Have You Played? is an endless stream of game recommendations. One a day, every day of the year, perhaps for all time.
Lemmings was probably the defining game of my first PC, but I loved it before I'd even played it.
I loved it so much that my bedroom was decorated with Lemmings cut out of a promotional plastic bag I'd been given by someone at school. I thought that blue tunic/pink face/green hair combo was just the greatest, and I doodled rough approximations of it wherever I could too. I was at an age just after cartoons but just before Aliens and Robocop, so Lemmings hit the bullseye of where my young head was at. Fundamentally cutesy, but lifted into vague transgression by the idea that these little dudes died in bloodless droves.
The game, first experienced in my case as the freeware spin-off Christmas Lemmings, provided on a complimentary floppy disk bundled with my family's first PC, did not disappoint. The naughtiness of getting them killed (or killing them), the triumph of solving the fiendish building puzzles, the uncommon kinship of doing with my father, the degree to which the contents of the screen could be reshaped and destroyed: Lemmings felt like a game from the future.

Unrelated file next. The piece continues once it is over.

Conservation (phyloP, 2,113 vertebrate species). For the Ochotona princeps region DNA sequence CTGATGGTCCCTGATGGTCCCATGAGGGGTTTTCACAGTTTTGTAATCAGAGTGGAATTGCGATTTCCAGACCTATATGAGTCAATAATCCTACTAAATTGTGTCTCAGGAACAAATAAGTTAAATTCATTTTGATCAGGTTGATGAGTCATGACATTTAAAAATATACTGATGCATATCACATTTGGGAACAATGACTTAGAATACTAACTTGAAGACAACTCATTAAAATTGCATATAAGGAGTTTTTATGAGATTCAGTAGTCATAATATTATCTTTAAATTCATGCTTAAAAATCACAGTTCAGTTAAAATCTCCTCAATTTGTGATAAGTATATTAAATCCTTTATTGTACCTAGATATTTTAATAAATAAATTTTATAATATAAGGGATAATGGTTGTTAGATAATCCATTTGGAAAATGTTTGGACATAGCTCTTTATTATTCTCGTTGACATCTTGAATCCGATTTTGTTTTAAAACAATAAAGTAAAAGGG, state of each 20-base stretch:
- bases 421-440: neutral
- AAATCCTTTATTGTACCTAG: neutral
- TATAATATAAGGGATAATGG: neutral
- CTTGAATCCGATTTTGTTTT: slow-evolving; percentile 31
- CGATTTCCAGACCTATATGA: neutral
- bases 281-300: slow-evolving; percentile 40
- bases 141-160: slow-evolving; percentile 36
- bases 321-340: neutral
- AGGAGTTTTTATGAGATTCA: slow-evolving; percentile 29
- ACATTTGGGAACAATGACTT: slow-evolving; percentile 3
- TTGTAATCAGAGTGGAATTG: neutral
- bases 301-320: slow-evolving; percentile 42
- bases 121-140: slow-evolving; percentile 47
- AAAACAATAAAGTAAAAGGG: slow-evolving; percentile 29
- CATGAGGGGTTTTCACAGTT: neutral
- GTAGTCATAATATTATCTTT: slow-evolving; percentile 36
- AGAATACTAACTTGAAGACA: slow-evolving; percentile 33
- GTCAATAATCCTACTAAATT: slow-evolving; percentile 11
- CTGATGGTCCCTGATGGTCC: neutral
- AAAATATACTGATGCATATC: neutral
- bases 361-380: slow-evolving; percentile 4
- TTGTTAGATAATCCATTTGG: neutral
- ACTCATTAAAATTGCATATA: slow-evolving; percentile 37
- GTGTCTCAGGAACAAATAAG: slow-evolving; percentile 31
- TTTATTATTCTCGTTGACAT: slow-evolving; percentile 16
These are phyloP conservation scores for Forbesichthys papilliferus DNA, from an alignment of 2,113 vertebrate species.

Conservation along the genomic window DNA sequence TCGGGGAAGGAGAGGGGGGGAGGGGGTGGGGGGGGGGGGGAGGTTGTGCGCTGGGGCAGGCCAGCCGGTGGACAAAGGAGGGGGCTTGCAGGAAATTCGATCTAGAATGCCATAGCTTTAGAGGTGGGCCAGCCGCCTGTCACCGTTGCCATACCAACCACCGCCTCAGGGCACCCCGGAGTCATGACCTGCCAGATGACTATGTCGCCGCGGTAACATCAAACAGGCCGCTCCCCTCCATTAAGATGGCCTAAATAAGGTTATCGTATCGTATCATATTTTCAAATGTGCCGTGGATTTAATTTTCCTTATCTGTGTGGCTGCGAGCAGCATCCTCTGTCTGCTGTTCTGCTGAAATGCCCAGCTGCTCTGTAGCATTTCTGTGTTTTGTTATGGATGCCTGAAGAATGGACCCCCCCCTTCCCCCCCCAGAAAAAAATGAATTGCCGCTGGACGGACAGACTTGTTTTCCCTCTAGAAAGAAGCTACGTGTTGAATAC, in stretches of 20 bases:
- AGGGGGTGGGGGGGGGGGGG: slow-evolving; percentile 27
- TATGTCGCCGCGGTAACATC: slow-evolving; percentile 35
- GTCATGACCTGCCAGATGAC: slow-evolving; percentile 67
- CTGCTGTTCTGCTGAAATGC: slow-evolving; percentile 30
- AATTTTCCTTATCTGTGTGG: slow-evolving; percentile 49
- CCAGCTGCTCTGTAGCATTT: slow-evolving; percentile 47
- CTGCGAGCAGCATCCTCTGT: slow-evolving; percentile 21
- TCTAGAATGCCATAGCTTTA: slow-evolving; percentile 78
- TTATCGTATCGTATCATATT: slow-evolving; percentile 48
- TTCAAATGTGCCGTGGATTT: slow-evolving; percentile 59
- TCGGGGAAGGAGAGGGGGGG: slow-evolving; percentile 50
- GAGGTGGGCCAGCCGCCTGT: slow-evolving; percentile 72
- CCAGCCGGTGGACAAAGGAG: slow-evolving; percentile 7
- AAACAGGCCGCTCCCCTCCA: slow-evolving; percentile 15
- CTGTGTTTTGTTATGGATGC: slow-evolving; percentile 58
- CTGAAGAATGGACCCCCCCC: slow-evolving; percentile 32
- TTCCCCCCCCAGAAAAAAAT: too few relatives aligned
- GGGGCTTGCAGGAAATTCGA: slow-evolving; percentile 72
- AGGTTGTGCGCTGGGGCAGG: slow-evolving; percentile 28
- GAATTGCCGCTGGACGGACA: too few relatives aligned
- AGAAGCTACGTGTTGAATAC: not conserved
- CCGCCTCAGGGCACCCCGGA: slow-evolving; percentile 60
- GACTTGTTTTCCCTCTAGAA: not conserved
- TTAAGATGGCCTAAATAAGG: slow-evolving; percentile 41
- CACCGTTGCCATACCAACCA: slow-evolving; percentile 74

I suppose it was my first encounter with anything like a sandbox, even though level solutions were somewhat fixed: this idea that I could control a game's world, rather than simply follow a pre-determined direction. I think Lemmings 2, as much as I loved the cheery art of all the different tribes, lost that somewhat, by focusing far too hard on character and, like so many games of the time, trying to get on the Mario and Sonic toon-cool bandwagon, rather than expanding possibilities.
Lemmings took few prisoners, too - it was coldly logical , unforgivingly demanding. It's never a game I race to write about, but I suspect it was absolutely foundational in making me a PC gamer.
You can play Lemmings in your browser via Archive.org, though the legality is grey-area.